RAF MILDENHALL, England — A British man was acquitted Wednesday of attempting to set fire to U.S. bombers at RAF Fairford on the eve of the Iraq war, following a jury’s failure to reach a decision.

Judge Thomas Crowther declared Josh Richards, 34, not guilty at Bristol Crown Court around 4 p.m. Wednesday after more than nine hours of jury deadlock, Richards’ attorney, Robbie Manson, said Thursday.

On March 18, 2003, Richards was caught at the RAF Fairford perimeter allegedly attempting to enter the base with two pairs of pliers, two cigarette lighters and two 5-liter containers of gas mixed with dish detergent.

This week’s trial was Richards’ second for the arson charge, after another jury failed to return a decision earlier this year.

Originally, the charges against Richards included aggravated attempted arson, aggravated “going equipped to commit criminal damage” and damaging the base fence, Manson said. By last week, the prosecution had reduced or dropped most of the charges, and only attempted arson and a charge of cultivation of cannabis remained, Manson said.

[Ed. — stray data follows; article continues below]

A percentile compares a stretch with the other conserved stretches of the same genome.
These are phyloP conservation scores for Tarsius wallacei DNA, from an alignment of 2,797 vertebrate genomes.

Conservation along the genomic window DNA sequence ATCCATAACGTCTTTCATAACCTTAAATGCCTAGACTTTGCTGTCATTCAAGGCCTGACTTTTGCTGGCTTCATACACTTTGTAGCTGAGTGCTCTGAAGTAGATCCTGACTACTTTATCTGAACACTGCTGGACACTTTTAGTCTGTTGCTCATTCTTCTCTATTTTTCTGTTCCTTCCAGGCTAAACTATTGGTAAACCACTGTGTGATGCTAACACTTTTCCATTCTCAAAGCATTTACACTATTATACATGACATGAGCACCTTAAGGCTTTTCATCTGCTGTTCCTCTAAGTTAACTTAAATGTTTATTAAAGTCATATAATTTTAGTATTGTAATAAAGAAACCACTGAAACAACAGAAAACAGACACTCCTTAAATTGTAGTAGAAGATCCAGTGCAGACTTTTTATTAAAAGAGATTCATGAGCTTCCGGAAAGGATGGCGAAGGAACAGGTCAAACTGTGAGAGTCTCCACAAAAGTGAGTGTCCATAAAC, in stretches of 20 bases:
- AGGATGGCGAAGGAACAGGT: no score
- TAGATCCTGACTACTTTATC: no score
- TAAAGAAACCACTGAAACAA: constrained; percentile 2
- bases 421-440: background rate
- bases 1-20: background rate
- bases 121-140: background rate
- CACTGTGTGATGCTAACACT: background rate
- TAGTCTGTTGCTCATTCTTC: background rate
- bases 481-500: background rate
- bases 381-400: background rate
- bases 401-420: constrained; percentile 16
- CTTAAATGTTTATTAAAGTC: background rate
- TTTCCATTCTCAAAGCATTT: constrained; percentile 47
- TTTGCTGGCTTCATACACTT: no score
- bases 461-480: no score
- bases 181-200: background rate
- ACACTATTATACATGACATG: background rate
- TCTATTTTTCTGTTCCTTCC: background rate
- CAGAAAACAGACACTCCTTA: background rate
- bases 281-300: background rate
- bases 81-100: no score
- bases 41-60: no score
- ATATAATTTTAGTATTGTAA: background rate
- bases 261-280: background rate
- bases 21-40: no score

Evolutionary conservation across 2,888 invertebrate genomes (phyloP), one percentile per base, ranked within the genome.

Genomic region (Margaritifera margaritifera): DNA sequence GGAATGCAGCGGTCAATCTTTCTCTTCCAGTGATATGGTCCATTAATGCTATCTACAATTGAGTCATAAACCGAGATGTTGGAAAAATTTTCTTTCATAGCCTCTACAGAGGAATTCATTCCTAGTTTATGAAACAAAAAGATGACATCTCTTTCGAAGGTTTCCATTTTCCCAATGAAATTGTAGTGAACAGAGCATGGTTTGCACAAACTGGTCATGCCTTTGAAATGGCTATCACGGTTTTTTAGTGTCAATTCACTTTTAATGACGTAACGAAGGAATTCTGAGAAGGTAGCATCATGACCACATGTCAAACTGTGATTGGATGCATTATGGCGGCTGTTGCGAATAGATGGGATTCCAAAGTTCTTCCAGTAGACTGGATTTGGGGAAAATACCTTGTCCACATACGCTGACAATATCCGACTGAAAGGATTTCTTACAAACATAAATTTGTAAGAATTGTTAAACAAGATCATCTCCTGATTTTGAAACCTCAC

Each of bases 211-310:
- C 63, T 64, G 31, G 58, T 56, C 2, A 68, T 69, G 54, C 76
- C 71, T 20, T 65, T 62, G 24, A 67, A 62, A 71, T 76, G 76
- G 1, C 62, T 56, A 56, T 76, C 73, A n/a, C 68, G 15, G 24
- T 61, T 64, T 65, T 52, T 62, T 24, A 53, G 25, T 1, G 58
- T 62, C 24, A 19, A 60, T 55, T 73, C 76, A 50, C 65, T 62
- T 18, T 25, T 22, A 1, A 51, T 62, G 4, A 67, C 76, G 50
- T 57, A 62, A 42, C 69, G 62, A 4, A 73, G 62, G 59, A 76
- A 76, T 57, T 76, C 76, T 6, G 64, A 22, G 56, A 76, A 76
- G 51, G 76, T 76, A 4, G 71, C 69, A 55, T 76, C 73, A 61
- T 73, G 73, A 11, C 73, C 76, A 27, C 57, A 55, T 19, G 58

On Wednesday, Richards pleaded guilty to the cannabis charge — the plant was found during a search of his home after his arrest — and received a 250-pound — about $500 — fine, Manson said.

Richards is one of a group of activists popularly referred to as the “Fairford Five” for their attempts to enter Fairford in 2003 and the various legal actions against them in the aftermath.

Two others, Toby Olditch, 38, and Philip Pritchard, 36, were cleared last week of charges of trespassing and conspiracy to cause criminal damage for breaking onto the base with nuts and bolts intended to be lodged in planes’ turbines, according to media reports. The final two, Paul Milling and Margaret Jones, will be retried in July on charges related to their alleged disabling of support vehicles at Fairford in the same time frame.

Anti-war activists have hailed the not-guilty verdicts as victories for citizens’ right to actively protest the war.

“We’re very pleased with the result. [It] upholds people’s right to protest,” said David Cockcroft, spokesman for a now-disbanded group called the Gloucestershire Weapons Inspectors.

The U.S. Air Force had little to say about the case, and responded to a query with the re-release of an earlier statement given on the Olditch and Pritchard case, issued through 3rd Air Force spokesman Maj. John Haynes.

“We have full confidence in the British legal system and the force protection provided in and around RAF Fairford. We have and will continue to work closely with our Ministry of Defence counterparts to protect our installations, assets and people,” Haynes said.

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